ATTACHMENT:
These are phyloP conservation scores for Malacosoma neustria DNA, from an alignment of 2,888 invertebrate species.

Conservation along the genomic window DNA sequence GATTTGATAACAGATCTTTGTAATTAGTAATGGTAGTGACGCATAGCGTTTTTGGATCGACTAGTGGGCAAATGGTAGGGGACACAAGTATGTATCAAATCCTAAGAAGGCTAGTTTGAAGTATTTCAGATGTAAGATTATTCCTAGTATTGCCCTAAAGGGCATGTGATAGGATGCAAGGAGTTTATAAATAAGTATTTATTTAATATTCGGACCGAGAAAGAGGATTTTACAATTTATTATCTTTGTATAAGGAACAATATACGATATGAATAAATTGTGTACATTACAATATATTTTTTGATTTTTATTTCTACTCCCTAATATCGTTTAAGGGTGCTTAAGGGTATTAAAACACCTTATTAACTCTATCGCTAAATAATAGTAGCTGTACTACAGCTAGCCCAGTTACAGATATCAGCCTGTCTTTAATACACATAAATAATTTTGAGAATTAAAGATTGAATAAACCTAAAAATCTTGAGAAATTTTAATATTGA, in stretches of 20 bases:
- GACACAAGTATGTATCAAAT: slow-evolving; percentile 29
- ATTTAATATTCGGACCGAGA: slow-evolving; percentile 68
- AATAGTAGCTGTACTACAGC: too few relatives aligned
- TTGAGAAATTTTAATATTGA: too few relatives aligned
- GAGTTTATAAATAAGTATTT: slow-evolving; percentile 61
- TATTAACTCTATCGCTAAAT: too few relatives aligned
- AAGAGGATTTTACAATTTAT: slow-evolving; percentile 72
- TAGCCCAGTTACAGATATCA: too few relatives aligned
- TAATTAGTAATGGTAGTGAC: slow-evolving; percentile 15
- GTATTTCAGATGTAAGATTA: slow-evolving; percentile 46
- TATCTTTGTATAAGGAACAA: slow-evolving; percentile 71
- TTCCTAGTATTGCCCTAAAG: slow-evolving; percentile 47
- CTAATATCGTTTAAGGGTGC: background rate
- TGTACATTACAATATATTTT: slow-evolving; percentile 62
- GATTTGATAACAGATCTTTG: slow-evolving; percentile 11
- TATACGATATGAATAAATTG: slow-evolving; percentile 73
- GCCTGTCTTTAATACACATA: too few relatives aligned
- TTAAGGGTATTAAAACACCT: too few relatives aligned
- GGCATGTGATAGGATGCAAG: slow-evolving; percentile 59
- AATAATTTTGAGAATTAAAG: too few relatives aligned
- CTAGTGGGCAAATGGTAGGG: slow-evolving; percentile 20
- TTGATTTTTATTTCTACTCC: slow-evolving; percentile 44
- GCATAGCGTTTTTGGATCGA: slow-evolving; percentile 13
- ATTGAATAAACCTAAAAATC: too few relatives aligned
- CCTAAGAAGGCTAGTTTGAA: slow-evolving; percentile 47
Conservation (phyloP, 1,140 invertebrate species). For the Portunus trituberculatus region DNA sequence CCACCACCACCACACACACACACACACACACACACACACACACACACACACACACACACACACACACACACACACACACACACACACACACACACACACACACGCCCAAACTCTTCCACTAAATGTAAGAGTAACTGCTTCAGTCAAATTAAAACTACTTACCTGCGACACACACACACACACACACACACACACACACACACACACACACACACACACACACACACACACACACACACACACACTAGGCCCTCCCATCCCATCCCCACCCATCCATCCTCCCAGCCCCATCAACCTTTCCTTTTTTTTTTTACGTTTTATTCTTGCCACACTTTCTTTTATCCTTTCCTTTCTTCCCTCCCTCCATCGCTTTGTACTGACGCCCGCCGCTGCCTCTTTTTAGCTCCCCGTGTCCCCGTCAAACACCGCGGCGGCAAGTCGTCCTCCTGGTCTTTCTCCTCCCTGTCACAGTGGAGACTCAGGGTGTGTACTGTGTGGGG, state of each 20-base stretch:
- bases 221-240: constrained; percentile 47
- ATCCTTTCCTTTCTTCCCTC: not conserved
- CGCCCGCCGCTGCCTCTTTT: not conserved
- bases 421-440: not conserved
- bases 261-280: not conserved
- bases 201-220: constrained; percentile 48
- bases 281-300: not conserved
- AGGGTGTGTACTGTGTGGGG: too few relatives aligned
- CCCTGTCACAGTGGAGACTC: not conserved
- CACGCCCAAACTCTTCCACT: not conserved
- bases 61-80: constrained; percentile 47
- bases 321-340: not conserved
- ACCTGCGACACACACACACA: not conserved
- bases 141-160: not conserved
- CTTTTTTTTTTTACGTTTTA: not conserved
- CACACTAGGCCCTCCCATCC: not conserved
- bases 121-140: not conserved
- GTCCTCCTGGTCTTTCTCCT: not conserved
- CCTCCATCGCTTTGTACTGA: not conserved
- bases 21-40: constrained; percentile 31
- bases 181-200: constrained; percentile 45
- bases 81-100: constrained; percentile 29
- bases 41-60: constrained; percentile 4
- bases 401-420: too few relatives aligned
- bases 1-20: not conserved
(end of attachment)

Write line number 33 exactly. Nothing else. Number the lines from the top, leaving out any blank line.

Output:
- bases 261-280: not conserved